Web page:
Why You Need to Consider How Your Data is Stored

The old hard disk drive is disintegrating in space. Conception of passage of time and obsolete technology

If you have a computer, it has data on it that you’ve stored. This data ranges in matter. It’s the novel you’ve been working on in your spare time or pictures from your kid’s sixth grade graduation on your home PC, or the databases and applications that your business’ infrastructure supports. All of this data is generally stored in exactly the same way. Whatever your case, you should know that your data is terrifyingly fragile – far too fragile to ever be kept in just one place, a mistake many individuals make. Let’s dive deeper and uncover why you need to consider how your data is stored.

How is Data Stored on a Hard Drive?

A hard disk drive, better known as the traditional HDD, works a little like a record player. Your data is stored on small, magnetic platters that are all stacked together and spin. A small mechanical arm rests over these platters.

To give you a bit of perspective, a record player usually spins between 33 and 78 times each minute. Your hard drive spins about 7200 times in a minute.

This speed creates a cushion of air that keeps the head at the end of the arm from touching the platter as it spins around. The slightest touch could easily destroy the data contained on the drive.

As is true for anything mechanical, these drives are ultimately subject to failure, something most individuals don’t consider, thinking their hard drives are indestructible.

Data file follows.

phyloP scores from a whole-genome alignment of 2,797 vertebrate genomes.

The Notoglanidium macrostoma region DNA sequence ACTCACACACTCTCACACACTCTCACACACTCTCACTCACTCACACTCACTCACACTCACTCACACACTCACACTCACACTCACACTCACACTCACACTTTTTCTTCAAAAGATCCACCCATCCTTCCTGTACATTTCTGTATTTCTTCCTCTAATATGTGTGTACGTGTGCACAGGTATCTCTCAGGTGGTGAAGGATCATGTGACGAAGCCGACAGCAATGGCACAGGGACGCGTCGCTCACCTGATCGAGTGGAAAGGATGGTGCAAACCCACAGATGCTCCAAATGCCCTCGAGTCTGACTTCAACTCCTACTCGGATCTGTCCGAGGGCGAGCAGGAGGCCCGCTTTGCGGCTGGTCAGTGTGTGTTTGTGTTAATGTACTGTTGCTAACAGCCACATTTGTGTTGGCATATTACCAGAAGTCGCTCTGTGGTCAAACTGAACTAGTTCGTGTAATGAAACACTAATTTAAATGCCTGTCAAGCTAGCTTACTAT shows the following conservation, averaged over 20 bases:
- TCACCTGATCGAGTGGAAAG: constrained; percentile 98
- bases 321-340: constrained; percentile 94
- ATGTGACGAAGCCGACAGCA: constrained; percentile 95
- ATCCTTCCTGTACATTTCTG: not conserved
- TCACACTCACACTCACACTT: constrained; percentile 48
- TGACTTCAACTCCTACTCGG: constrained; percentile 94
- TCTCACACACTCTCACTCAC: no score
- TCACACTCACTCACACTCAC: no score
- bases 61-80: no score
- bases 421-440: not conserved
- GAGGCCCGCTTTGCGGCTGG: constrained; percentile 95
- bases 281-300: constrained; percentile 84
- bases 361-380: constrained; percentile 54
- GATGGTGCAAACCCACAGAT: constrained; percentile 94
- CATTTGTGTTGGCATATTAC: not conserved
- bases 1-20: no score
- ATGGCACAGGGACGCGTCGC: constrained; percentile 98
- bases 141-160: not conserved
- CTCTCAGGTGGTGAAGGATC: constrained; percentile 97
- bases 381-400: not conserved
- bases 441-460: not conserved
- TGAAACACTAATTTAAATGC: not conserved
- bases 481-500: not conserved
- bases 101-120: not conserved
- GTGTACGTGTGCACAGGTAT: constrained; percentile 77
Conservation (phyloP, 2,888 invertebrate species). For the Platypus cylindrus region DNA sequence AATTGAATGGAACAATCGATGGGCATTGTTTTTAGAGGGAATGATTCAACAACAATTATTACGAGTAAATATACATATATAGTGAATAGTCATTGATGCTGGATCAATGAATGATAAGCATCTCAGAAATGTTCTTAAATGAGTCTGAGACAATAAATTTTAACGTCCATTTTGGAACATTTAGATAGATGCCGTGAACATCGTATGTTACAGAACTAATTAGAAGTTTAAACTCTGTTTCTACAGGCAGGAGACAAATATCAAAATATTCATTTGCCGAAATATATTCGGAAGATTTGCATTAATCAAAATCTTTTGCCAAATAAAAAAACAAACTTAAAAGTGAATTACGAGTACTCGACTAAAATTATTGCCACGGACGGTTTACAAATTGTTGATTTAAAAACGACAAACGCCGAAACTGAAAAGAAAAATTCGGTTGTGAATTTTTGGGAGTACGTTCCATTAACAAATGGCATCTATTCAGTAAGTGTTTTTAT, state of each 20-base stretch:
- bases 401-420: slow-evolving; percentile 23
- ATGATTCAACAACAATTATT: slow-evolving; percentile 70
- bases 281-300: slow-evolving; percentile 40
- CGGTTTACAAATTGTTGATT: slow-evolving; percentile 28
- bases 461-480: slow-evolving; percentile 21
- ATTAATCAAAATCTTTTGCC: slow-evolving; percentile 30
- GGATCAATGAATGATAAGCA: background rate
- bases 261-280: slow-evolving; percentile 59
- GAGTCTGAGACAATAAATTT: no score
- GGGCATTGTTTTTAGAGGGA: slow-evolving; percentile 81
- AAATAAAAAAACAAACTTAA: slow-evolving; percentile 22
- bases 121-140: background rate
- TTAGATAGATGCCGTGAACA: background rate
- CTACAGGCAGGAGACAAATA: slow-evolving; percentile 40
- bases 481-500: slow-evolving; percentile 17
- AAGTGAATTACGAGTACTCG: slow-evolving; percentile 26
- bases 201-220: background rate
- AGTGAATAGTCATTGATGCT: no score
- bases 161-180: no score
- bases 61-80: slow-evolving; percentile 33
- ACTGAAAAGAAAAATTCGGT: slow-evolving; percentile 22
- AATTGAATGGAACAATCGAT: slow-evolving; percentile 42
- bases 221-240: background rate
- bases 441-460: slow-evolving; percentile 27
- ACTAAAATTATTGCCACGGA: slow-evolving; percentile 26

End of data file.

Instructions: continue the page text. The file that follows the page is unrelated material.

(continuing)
Your car doesn’t last forever, and neither do storage drives. The drive’s motor might burn out, the arm might stop working, and many other complications can arise to make the hard drive inaccessible and cause the data stored upon it to follow suit. Everything you do makes the hard drive read and write data, so the stability of your drive is crucial to you.

In fairness, there are also SSD drives that store data without any moving parts. This makes them a little hardier, but these drives can fail, too.

Each day, we trust these devices with our data. Your workstation or laptop may have a couple in it, and the server you rely on almost certainly has many more. Some of us have external hard drives to help us move our data around. If these hard drives are mechanical, all of your data could be lost very, very easily. Your business should have backups in place to protect this data at all times.

So, the question we have to ask is…

Why on Earth Would You EVER Rely on a Single Hard Drive?

There is no gentle way to put it. If you only have one copy of your data that’s stored on a lone hard drive, it is at extreme risk. A single issue could happen, and it could all be gone.

On the other hand, it has also never been easier to prevent data loss, and implement data backup and safeguards to avoid a data disaster. We hope this article helped you consider how your data is stored. At Symmetric IT Group, we regularly help businesses establish and manage backup solutions that have been tested and proven to be trustworthy. That way, you can know that your data is safe and accessible, regardless of the circumstances. This involves storing at least one extra copy of your data elsewhere in the office on a separate device, as well as an additional offsite copy—usually in the cloud—that protects it from just about anything chance could throw at it.

Find out more about implementing a backup solution by checking out our business continuity page or giving us a call at PHONENUMBER.

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